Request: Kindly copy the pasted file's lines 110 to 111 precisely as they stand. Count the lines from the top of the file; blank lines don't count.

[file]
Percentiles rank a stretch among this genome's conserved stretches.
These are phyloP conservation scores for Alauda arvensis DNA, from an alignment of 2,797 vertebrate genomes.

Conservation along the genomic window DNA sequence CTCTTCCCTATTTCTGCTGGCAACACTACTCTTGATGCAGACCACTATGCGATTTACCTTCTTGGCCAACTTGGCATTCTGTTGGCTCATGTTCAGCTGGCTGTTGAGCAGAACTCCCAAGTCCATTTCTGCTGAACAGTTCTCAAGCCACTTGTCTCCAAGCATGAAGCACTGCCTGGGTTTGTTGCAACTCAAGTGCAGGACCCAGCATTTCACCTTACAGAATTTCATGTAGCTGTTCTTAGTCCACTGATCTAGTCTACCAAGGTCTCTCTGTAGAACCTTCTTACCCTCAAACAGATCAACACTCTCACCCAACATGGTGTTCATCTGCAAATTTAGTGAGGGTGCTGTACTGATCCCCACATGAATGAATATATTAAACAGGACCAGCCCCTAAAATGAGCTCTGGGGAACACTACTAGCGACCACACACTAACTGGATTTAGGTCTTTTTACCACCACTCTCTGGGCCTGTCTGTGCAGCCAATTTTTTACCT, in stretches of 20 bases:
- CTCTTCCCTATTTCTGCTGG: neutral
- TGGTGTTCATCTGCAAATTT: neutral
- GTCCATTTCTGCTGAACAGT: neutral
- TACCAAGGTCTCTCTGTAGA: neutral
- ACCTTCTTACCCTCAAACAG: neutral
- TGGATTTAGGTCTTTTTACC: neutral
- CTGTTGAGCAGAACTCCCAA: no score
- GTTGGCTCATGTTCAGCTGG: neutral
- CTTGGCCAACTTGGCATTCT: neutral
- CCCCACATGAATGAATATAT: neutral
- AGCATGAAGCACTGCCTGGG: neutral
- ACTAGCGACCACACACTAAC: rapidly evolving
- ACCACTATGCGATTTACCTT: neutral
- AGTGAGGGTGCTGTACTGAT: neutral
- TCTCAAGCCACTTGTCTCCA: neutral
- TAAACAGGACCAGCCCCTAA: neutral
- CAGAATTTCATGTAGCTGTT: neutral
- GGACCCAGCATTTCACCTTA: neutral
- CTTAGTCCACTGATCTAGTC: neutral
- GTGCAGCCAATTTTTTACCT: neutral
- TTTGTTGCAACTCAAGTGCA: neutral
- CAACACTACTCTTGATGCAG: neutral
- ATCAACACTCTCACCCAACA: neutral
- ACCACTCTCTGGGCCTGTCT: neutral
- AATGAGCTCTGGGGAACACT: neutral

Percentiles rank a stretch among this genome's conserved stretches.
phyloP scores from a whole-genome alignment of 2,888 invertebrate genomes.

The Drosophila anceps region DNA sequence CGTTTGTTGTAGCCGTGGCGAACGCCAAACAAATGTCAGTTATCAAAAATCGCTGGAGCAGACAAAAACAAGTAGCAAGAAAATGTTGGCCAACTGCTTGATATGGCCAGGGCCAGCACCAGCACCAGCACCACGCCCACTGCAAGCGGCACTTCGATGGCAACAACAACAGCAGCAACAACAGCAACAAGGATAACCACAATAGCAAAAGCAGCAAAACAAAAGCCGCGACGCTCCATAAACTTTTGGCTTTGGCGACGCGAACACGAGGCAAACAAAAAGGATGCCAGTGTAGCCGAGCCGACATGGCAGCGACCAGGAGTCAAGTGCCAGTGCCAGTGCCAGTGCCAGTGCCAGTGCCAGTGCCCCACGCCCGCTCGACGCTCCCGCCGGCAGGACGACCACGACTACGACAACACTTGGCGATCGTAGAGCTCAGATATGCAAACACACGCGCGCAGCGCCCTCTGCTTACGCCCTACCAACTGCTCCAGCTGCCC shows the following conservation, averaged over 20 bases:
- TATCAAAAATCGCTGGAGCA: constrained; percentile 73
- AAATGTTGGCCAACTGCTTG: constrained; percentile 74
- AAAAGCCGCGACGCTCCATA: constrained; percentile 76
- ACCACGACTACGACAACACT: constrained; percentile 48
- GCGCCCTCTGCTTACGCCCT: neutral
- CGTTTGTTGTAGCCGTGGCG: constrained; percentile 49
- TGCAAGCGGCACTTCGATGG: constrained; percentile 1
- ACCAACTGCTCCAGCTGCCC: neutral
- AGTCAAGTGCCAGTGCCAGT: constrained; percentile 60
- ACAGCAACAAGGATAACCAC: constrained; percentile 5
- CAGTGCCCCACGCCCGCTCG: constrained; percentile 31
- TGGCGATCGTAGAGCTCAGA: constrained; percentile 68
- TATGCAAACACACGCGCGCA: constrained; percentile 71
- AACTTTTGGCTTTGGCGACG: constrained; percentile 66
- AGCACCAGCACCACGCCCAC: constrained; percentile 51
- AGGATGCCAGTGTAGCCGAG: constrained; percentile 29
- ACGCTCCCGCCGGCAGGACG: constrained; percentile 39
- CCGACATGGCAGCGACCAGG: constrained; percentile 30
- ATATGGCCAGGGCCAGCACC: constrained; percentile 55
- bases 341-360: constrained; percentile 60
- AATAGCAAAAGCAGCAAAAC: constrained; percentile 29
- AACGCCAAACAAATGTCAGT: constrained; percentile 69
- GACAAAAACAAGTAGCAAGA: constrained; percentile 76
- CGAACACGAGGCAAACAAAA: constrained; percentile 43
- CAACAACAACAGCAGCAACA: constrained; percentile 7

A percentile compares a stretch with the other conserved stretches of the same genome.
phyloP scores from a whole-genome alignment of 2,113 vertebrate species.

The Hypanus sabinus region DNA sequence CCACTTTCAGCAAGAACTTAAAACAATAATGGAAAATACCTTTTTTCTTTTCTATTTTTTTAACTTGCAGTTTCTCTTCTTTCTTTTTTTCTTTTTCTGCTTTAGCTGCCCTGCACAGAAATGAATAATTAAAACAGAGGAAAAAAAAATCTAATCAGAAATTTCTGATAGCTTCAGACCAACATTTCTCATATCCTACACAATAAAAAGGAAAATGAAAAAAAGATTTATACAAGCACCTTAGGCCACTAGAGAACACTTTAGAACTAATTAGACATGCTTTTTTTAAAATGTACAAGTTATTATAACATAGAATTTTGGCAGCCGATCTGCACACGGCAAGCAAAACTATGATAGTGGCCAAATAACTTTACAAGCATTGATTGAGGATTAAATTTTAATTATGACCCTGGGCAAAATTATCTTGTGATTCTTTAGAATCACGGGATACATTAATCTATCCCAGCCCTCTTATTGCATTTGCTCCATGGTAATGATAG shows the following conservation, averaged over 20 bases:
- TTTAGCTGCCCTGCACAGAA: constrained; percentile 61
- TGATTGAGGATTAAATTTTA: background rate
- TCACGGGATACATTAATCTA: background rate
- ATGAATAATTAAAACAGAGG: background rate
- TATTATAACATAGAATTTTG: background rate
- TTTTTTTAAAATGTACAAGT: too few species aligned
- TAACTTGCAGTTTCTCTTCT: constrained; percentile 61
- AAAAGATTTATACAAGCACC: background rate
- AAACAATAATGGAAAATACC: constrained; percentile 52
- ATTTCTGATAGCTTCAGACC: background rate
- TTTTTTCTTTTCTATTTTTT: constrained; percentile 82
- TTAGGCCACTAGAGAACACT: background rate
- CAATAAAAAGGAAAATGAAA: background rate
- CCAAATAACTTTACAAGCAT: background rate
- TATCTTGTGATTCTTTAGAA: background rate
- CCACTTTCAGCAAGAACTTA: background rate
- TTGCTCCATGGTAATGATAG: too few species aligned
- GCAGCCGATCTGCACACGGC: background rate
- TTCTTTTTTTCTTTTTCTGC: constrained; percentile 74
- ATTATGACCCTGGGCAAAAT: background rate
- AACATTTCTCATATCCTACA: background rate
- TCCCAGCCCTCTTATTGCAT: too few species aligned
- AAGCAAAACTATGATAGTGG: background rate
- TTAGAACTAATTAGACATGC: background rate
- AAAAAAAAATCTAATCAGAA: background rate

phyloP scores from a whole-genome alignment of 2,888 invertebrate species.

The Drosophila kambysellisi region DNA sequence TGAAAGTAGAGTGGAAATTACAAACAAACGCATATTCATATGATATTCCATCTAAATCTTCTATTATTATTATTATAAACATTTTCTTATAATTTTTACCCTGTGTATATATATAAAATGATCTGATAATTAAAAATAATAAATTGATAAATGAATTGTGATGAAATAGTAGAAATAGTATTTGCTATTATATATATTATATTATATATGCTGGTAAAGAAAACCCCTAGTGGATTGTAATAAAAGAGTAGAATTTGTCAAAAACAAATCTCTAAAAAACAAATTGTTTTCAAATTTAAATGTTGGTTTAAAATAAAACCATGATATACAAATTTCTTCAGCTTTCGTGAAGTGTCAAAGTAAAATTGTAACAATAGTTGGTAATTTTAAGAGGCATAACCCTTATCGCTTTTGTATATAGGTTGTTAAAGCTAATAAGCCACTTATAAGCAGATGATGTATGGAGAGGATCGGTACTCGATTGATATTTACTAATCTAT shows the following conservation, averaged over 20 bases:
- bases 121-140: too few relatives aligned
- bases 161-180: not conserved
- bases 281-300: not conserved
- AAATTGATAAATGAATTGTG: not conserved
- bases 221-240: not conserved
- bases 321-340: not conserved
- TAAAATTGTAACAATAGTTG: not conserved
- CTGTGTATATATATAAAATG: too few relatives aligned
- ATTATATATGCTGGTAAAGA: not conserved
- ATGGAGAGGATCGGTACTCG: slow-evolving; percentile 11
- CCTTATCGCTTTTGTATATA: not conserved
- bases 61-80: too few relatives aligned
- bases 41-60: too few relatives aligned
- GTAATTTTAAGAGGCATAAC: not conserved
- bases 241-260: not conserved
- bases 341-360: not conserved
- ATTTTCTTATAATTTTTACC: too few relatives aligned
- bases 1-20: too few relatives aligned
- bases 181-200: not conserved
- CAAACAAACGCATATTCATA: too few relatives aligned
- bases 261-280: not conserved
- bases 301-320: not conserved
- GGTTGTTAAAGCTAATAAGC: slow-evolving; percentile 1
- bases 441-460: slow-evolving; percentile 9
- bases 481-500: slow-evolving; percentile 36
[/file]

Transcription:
- bases 441-460: slow-evolving; percentile 9
- bases 481-500: slow-evolving; percentile 36